From Pat Deveney's database:
Brittan (1852-1853) was a Universalist minister who had early on entered the ranks of the “Harmonialists,” the devotees of the revelations of Andrew Jackson Davis, and then edited the group’s journal, The Univercoelum, until he broke with Davis over the latter’s affair with a married woman. See the note under The Univercoelum. After several short-lived publishing ventures of more general interest, Brittan began the Shekinah, which he largely wrote himself. The journal devotes considerable space to the new phenomenon of spiritualism, but is really the record of Brittan’s lucubrations on the nature of man and God. The journal also featured the poems of Thomas Lake Harris, another of the circle around The Univercoelum, and is notable for its illustrations and for the inclusion of music. Brittan originally published the journal alone, probably with money borrowed from Charles Partridge, but Partridge formally became a co-owner in May 1852 (See “New Arrangement,” Spiritual Telegraph, September 18, 1852) and the journal thereafter was published by Partridge & Brittan. In partnership (or individually after the firm was dissolved in 1857), Partridge and Brittan, alone or in partnership, also published or edited the majority of the important spiritualist journals of the 1850s and later: The Univercoelum and Spiritual Philosopher (1847-1849); The Shekinah (1851-1853); The Spiritual Telegraph (1852-1858); The Telegraph Papers (1853-1859); The Sacred Circle (1854-1857); Tiffany's Monthly (1856-1859); The Spiritual Age (1857); The Spiritual Telegraph and Fireside Preacher (1858-1860); The Banner of Light (1859-1860); The Present Age (1868-1872); Brittan's Journal (1873-1874). Connecticut Historical Society; Amherst College; Brown University; LOC; University of Texas, Austin.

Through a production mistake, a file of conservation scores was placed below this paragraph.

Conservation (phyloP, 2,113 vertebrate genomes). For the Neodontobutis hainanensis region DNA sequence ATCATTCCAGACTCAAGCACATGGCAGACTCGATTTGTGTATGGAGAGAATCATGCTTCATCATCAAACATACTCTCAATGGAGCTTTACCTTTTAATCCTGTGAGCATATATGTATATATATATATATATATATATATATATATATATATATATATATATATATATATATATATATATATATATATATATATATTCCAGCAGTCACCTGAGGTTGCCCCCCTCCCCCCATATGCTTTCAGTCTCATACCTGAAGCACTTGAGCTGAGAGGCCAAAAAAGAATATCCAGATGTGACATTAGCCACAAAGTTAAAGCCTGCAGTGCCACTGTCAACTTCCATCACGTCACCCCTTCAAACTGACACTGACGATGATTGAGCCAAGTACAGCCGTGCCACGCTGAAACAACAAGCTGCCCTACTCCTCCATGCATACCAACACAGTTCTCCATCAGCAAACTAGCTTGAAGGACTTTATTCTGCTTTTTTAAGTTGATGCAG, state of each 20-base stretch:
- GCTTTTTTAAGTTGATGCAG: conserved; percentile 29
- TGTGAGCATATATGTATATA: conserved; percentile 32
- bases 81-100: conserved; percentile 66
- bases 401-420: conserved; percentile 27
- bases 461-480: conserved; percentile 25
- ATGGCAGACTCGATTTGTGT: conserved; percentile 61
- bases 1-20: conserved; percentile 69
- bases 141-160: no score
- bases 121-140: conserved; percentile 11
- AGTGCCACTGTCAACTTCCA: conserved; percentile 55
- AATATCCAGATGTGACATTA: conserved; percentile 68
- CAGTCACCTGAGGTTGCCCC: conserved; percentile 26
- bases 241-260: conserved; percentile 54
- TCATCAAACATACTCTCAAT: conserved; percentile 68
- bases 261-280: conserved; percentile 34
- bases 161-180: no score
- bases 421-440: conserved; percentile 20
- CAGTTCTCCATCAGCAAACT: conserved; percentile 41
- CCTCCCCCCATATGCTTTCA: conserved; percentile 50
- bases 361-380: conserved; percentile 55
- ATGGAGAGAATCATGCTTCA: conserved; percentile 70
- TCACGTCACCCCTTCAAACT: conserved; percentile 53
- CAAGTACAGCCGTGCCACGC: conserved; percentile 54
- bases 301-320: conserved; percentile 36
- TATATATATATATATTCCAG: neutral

MD Note: In the volumesb> below, we are seeing the Shekinah "Papers," rather than the original serial. Brittan had a habit of recycling periodical material and republishing it in book form; he did this, for example, with The Spiritual Telegraph, recycling longer essays from the original serial into The Telegraph Papers, and stripping the material of its original provenance, arrangement and context in the process. The serialized issues which precede the volumes represent The Shekinah in its original form.
|Issues:||The Shekinah V1 N1 Oct 1851|
|The Shekinah V1 N2 Jan 1852|
|Volumes:||The Shekinah Volume 1: 1852|
|The Shekinah Volume 2: 1852|
|The Shekinah Volume 3: 1853|